When we first started the company, we had a dot that lit up under our microscope for 10 seconds. We now have materials that last for 100s and 100s of 1000s of hours to half life. So there’s been significant improvement in red and green and even our blue materials, but we do not have a commercial blue material that meets the specifications for our customers at this time.
And we also have a number of other technologies, barrier load technologies; I’m actually sort of running out of time. So, I’m going to flip through some of these. But there are Next Generation Printing Technologies. We have patents in these. We worked with customers, we’ve worked with Seiko Epson and a number of others over the years, so if and when you can use different manufacturing process for OLED we do have materials and we have architecture that can be used.
Flexible displays, actually Samsung talked about making flexible displays at the end of this year and they’ve just said it’ll probably be in the first half of next year. The first generation flexible display actually will not flex, it will be an unbreakable display, but it will be conformable. It’s made on plastic, and this is some of the demos from Samsung, and it says products in 2012 you can extend out until 2013 and there today.
We actually deliver a number of products to the government. We make wrist-mounted units and we make these on stainless steel foil as opposed to plastic. This is a program that we have with DARPA really as a proof of concept; work with LG and with L-3 on this. And eventually actually this is our founders goal is to make a device that you can keep in your pocket, pull it out, turn it on, send and receive information, light-weight, unbreakable, your portable communication device.
As I said the OLED lighting business is one that right now we’re making 6 inch diagonal panels as prototypes, and it’s been in a number of different prototypes. And we do think that solid-state lighting is the future. Obviously they’re going to incandescent bulbs are being banned. You’ve got complex for resins which is really not the solution, and you’ve got LEDs which are point sources.
And they’ve had to convert that into essentially light bulbs. And I think all of that well over the next five years This is from Acuity Brands that talk about OLEDs. Right now in your luminaries that you have in your ceiling that have florescent tubes in it. Most of the cost is in the metal. With an OLED most of the cost is actually going to be in the display -- in the light source itself with very little metal. And as you can see, this is a picture of some of the ceilings that Acuity would like to replace with OLED technology.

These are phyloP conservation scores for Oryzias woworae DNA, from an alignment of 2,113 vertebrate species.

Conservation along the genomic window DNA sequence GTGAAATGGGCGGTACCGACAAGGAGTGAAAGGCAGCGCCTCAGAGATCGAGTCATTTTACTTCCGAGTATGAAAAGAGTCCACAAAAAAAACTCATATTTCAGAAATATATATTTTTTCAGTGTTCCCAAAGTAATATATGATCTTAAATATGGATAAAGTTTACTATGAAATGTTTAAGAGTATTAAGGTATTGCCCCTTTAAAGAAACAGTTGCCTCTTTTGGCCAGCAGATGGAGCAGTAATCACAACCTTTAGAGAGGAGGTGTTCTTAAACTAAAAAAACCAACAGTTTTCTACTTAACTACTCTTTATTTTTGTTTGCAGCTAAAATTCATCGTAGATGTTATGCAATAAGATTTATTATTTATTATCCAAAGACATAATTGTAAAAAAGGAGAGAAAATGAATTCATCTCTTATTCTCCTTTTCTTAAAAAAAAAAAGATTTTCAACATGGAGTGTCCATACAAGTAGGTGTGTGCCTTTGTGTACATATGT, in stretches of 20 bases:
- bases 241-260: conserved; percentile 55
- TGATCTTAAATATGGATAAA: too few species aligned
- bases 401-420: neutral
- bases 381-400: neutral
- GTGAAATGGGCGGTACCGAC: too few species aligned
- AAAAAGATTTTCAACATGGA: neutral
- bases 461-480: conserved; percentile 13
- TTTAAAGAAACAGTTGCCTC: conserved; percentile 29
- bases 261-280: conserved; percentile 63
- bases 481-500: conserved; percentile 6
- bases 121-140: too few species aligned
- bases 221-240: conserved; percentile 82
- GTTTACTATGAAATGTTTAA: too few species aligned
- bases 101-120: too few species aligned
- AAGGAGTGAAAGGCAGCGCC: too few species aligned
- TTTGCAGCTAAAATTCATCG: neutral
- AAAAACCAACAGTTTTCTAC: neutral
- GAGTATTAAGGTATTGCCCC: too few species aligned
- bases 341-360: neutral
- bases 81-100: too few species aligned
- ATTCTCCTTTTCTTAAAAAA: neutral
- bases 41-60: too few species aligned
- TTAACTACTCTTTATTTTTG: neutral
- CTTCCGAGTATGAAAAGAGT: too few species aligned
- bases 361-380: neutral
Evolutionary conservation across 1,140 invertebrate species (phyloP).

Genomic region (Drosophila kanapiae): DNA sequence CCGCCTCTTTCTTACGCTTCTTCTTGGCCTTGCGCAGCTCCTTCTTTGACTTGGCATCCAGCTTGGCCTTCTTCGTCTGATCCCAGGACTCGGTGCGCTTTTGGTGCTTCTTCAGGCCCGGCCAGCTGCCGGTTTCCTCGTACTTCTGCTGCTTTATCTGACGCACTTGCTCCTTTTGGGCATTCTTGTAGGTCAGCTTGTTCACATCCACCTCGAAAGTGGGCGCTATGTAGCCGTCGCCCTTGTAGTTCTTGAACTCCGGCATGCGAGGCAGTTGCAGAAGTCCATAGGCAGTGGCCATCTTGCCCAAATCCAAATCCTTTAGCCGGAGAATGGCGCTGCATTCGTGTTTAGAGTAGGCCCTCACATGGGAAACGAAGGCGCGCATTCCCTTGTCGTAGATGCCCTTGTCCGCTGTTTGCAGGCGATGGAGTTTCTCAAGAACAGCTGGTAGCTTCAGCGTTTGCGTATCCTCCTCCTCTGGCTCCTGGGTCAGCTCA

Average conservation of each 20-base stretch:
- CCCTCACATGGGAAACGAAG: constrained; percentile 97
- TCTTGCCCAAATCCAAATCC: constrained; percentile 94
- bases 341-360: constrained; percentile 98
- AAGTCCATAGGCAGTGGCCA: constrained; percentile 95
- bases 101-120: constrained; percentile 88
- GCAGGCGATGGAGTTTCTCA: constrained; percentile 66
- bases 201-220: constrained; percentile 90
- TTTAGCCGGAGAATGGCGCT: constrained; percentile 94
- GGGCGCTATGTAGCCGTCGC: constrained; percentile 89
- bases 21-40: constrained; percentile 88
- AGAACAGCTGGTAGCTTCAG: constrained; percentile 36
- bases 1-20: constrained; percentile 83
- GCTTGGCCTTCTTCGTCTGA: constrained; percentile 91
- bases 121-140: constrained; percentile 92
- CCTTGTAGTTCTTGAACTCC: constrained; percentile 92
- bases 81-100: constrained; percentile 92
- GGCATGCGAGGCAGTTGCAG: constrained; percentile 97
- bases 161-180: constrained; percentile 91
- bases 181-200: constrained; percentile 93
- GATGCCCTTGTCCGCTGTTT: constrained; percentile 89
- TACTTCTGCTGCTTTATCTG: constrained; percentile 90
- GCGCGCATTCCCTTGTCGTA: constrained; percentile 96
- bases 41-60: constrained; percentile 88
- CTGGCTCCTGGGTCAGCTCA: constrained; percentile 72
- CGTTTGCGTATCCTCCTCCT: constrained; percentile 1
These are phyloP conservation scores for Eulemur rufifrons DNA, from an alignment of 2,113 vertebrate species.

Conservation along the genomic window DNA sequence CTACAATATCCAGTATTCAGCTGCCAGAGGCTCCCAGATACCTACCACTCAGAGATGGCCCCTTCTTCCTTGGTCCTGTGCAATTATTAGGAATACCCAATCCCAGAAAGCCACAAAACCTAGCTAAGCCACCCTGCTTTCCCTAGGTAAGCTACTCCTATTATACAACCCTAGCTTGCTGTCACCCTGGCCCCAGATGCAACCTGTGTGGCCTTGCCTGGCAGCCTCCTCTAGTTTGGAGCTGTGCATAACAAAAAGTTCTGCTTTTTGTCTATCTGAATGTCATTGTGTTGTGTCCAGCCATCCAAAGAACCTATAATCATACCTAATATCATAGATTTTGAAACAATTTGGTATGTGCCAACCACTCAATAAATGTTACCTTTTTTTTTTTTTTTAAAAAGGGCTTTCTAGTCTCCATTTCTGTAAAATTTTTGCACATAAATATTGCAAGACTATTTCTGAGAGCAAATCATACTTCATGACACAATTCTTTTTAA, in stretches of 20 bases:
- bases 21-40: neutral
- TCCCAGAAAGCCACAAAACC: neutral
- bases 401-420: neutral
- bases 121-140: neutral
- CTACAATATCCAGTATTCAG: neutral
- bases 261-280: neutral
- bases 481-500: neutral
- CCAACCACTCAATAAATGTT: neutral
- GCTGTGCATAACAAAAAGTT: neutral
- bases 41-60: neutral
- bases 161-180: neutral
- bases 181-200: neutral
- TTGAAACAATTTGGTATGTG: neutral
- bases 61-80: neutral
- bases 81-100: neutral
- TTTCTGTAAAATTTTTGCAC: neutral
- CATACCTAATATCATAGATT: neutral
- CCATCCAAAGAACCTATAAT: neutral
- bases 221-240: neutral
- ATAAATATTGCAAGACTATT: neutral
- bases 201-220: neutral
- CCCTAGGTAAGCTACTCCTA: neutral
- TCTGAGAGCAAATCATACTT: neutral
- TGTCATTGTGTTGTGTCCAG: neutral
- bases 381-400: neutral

It really is very important because electricity to generate light uses a significant amount of the energy in the U.S. and around the world, and they’re very compatible with LEDs. Everyone says Oh; the LED guys aren’t worried that you’re going to replace them. I don’t think OLEDs are going to replace LED. LEDs are point sources, high-intensity point sources.
OLEDs are diffused light. Most of you have conference rooms that have fluorescent tubes and hi-hats and you can just see that the LED technology would work very well and the hi-hats and the OLED technology will replace your diffuse light source. So, these are just other prototypes of it.
Our high revenues from 2009 through 2011 grew from $50 million to $61 million. We made money last year. On a nine-month to nine-month revenue, our revenues continue to grow from 2010, 2011 and to 2012. We have had lumpy quarters. We just had one. But overall so far for this year we will make money. But you can see in 2012 in the first quarter we lost this money. Second quarter we made, because I had the Samsung payment in it. And then in Q3 we lost the money. And in Q4 we will make money.
We’ve given guidance for the year, which was reduced from $90 million to $110 million. We‘ve reduced it in the call last week from $80 million to $82 million, literally based upon the fact that the industry in Q2 and Q3 was flat and the adoption is from our new technologies we believe is going to move into early next year. We’ve got quite a bit of cash in the bank. We’ve got $238 million. We announced a share buy-back program where we committed $50 million to buy-back shares over the next 12 months.
So that is something that was just approved by our Board and this will go in place shortly. So we will reduce our number of shares. We believe that that’s the best use of our capital right now. We do not have any large IP targets or things like that, that we think we need to catch for. We are cash flow positive this year. We expect to continue to be there, and looking at it the Board felt that that would be the best use of our cash today as opposed to down the road.
So in summary what you’re seeing is the OLED technology long-term roadmap going from mobile devices, to TVs, to lighting to different types of technology whether it’s on plastic or whether it’s on stainless steel foil, all of these now are energy efficient and can give you the benefits of OLED technology which gives you high contrast ratio, a 180 degree viewing angle and very inherent fast-switching all of which for LCDs require money and technology to do that are done inherently with OLED technology.
And if any of you have seen the Galaxy products or seen some of their demos of the OLED TVs at CES and their other places, they’re pretty spectacular. So, it is just starting, and like any other technology that is new it will not happen as fast as all of us believe. But, there is a lot of capacity coming online and there’s a lot of folks that are really moving forward.
So, with that actually I’d like to thank you very much and if anybody wants this presentation, if you give me your card, I will send it to you and it will be on our website. So thank you for your attention.
Thanks, Sid. We are out of time. We might take one question, if not we will just go to the one floor below and the room is Broadway, Broadway Conference room. We will have a break-out session there. Thank you.
Yeah. Thank you
[No Q&A session for this Event]